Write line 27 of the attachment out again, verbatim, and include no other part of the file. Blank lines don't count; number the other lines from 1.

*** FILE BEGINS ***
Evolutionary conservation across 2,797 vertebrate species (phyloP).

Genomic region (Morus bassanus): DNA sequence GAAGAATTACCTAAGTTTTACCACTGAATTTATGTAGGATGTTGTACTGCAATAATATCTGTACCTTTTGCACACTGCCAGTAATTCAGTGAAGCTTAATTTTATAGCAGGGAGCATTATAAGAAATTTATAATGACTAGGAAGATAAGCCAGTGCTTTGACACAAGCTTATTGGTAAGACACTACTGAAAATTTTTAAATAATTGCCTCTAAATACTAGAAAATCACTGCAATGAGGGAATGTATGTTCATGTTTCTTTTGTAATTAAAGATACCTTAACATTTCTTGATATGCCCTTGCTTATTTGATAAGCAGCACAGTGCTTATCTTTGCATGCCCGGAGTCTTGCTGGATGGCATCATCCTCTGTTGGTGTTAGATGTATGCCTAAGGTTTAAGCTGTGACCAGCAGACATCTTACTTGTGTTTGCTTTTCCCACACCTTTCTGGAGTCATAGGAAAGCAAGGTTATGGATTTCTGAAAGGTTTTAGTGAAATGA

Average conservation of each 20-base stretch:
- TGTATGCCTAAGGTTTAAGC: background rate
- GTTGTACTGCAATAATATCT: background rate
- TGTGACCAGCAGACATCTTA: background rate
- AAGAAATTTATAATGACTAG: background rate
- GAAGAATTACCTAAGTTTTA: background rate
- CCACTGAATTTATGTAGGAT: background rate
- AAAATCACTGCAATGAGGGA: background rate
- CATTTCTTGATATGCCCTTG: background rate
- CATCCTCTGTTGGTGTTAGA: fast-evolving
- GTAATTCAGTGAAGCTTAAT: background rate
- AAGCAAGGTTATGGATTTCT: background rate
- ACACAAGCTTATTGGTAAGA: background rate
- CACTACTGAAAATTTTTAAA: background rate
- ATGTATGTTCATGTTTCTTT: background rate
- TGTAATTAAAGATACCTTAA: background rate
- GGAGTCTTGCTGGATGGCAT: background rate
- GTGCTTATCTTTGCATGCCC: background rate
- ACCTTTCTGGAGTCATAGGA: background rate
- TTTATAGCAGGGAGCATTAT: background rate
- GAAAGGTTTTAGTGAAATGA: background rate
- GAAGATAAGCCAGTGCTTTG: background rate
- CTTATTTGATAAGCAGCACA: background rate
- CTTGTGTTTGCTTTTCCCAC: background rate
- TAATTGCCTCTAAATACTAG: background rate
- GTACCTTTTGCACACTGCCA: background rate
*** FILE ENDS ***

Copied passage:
- TAATTGCCTCTAAATACTAG: background rate